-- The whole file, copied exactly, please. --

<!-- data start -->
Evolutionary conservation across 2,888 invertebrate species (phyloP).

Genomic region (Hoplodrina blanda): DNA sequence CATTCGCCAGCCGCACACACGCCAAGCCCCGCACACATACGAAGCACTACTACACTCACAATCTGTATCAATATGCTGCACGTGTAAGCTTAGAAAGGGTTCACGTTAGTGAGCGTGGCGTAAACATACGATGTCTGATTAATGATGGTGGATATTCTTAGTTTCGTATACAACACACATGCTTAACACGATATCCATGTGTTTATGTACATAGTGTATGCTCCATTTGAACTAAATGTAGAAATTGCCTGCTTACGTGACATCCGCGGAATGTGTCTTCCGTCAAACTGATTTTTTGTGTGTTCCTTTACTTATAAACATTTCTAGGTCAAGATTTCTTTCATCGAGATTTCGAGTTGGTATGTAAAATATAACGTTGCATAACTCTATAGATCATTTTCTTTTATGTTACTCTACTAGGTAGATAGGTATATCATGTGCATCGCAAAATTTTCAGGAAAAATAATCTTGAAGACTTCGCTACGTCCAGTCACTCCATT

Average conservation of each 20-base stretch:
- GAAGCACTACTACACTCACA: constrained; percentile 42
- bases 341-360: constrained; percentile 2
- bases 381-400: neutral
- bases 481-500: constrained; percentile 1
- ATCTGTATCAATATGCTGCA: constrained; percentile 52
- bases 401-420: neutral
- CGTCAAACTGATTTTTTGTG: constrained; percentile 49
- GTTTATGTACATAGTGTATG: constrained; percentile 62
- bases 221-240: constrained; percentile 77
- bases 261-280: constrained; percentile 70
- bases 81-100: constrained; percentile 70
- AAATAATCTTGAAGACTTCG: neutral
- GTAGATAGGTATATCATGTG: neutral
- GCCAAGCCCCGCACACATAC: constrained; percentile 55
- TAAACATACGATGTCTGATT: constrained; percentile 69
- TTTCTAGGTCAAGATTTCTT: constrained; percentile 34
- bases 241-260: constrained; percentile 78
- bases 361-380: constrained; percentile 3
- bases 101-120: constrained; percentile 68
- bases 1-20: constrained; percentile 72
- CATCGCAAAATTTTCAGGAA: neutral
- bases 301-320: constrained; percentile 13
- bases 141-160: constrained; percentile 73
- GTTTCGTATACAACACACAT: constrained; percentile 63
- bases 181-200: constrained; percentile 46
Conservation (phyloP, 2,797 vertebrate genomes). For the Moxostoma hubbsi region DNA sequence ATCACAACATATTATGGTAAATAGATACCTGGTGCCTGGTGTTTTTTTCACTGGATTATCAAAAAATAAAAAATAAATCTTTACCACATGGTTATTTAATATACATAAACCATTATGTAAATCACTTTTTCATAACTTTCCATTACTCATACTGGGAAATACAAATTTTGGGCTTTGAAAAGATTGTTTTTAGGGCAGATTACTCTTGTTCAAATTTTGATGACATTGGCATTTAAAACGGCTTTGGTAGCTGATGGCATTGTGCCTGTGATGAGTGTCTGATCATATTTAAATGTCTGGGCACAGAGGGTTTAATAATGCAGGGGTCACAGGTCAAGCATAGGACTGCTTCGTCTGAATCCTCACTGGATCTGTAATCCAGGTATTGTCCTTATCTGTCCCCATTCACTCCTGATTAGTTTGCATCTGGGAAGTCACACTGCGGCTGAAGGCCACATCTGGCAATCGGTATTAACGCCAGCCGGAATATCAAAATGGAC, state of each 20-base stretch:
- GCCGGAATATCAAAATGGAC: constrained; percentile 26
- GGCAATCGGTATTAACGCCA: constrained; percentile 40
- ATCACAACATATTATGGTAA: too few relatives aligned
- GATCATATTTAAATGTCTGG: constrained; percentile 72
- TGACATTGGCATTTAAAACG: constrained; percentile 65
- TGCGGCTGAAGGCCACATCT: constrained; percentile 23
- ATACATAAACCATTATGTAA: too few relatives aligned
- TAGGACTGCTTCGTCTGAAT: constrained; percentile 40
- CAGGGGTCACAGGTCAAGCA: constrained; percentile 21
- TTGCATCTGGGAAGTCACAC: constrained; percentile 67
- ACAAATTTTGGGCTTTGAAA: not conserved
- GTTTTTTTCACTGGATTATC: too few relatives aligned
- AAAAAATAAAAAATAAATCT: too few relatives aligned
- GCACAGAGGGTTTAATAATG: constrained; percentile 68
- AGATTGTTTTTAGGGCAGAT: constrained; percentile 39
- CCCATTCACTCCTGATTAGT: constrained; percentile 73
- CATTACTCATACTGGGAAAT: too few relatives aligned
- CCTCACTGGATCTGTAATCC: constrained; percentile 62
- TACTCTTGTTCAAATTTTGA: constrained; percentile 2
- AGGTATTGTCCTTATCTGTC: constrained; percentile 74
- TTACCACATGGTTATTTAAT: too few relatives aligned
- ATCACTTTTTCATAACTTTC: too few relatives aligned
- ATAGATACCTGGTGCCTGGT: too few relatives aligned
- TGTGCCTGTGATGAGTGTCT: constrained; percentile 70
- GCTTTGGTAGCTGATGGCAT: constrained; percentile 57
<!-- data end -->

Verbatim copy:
Evolutionary conservation across 2,888 invertebrate species (phyloP).

Genomic region (Hoplodrina blanda): DNA sequence CATTCGCCAGCCGCACACACGCCAAGCCCCGCACACATACGAAGCACTACTACACTCACAATCTGTATCAATATGCTGCACGTGTAAGCTTAGAAAGGGTTCACGTTAGTGAGCGTGGCGTAAACATACGATGTCTGATTAATGATGGTGGATATTCTTAGTTTCGTATACAACACACATGCTTAACACGATATCCATGTGTTTATGTACATAGTGTATGCTCCATTTGAACTAAATGTAGAAATTGCCTGCTTACGTGACATCCGCGGAATGTGTCTTCCGTCAAACTGATTTTTTGTGTGTTCCTTTACTTATAAACATTTCTAGGTCAAGATTTCTTTCATCGAGATTTCGAGTTGGTATGTAAAATATAACGTTGCATAACTCTATAGATCATTTTCTTTTATGTTACTCTACTAGGTAGATAGGTATATCATGTGCATCGCAAAATTTTCAGGAAAAATAATCTTGAAGACTTCGCTACGTCCAGTCACTCCATT

Average conservation of each 20-base stretch:
- GAAGCACTACTACACTCACA: constrained; percentile 42
- bases 341-360: constrained; percentile 2
- bases 381-400: neutral
- bases 481-500: constrained; percentile 1
- ATCTGTATCAATATGCTGCA: constrained; percentile 52
- bases 401-420: neutral
- CGTCAAACTGATTTTTTGTG: constrained; percentile 49
- GTTTATGTACATAGTGTATG: constrained; percentile 62
- bases 221-240: constrained; percentile 77
- bases 261-280: constrained; percentile 70
- bases 81-100: constrained; percentile 70
- AAATAATCTTGAAGACTTCG: neutral
- GTAGATAGGTATATCATGTG: neutral
- GCCAAGCCCCGCACACATAC: constrained; percentile 55
- TAAACATACGATGTCTGATT: constrained; percentile 69
- TTTCTAGGTCAAGATTTCTT: constrained; percentile 34
- bases 241-260: constrained; percentile 78
- bases 361-380: constrained; percentile 3
- bases 101-120: constrained; percentile 68
- bases 1-20: constrained; percentile 72
- CATCGCAAAATTTTCAGGAA: neutral
- bases 301-320: constrained; percentile 13
- bases 141-160: constrained; percentile 73
- GTTTCGTATACAACACACAT: constrained; percentile 63
- bases 181-200: constrained; percentile 46
Conservation (phyloP, 2,797 vertebrate genomes). For the Moxostoma hubbsi region DNA sequence ATCACAACATATTATGGTAAATAGATACCTGGTGCCTGGTGTTTTTTTCACTGGATTATCAAAAAATAAAAAATAAATCTTTACCACATGGTTATTTAATATACATAAACCATTATGTAAATCACTTTTTCATAACTTTCCATTACTCATACTGGGAAATACAAATTTTGGGCTTTGAAAAGATTGTTTTTAGGGCAGATTACTCTTGTTCAAATTTTGATGACATTGGCATTTAAAACGGCTTTGGTAGCTGATGGCATTGTGCCTGTGATGAGTGTCTGATCATATTTAAATGTCTGGGCACAGAGGGTTTAATAATGCAGGGGTCACAGGTCAAGCATAGGACTGCTTCGTCTGAATCCTCACTGGATCTGTAATCCAGGTATTGTCCTTATCTGTCCCCATTCACTCCTGATTAGTTTGCATCTGGGAAGTCACACTGCGGCTGAAGGCCACATCTGGCAATCGGTATTAACGCCAGCCGGAATATCAAAATGGAC, state of each 20-base stretch:
- GCCGGAATATCAAAATGGAC: constrained; percentile 26
- GGCAATCGGTATTAACGCCA: constrained; percentile 40
- ATCACAACATATTATGGTAA: too few relatives aligned
- GATCATATTTAAATGTCTGG: constrained; percentile 72
- TGACATTGGCATTTAAAACG: constrained; percentile 65
- TGCGGCTGAAGGCCACATCT: constrained; percentile 23
- ATACATAAACCATTATGTAA: too few relatives aligned
- TAGGACTGCTTCGTCTGAAT: constrained; percentile 40
- CAGGGGTCACAGGTCAAGCA: constrained; percentile 21
- TTGCATCTGGGAAGTCACAC: constrained; percentile 67
- ACAAATTTTGGGCTTTGAAA: not conserved
- GTTTTTTTCACTGGATTATC: too few relatives aligned
- AAAAAATAAAAAATAAATCT: too few relatives aligned
- GCACAGAGGGTTTAATAATG: constrained; percentile 68
- AGATTGTTTTTAGGGCAGAT: constrained; percentile 39
- CCCATTCACTCCTGATTAGT: constrained; percentile 73
- CATTACTCATACTGGGAAAT: too few relatives aligned
- CCTCACTGGATCTGTAATCC: constrained; percentile 62
- TACTCTTGTTCAAATTTTGA: constrained; percentile 2
- AGGTATTGTCCTTATCTGTC: constrained; percentile 74
- TTACCACATGGTTATTTAAT: too few relatives aligned
- ATCACTTTTTCATAACTTTC: too few relatives aligned
- ATAGATACCTGGTGCCTGGT: too few relatives aligned
- TGTGCCTGTGATGAGTGTCT: constrained; percentile 70
- GCTTTGGTAGCTGATGGCAT: constrained; percentile 57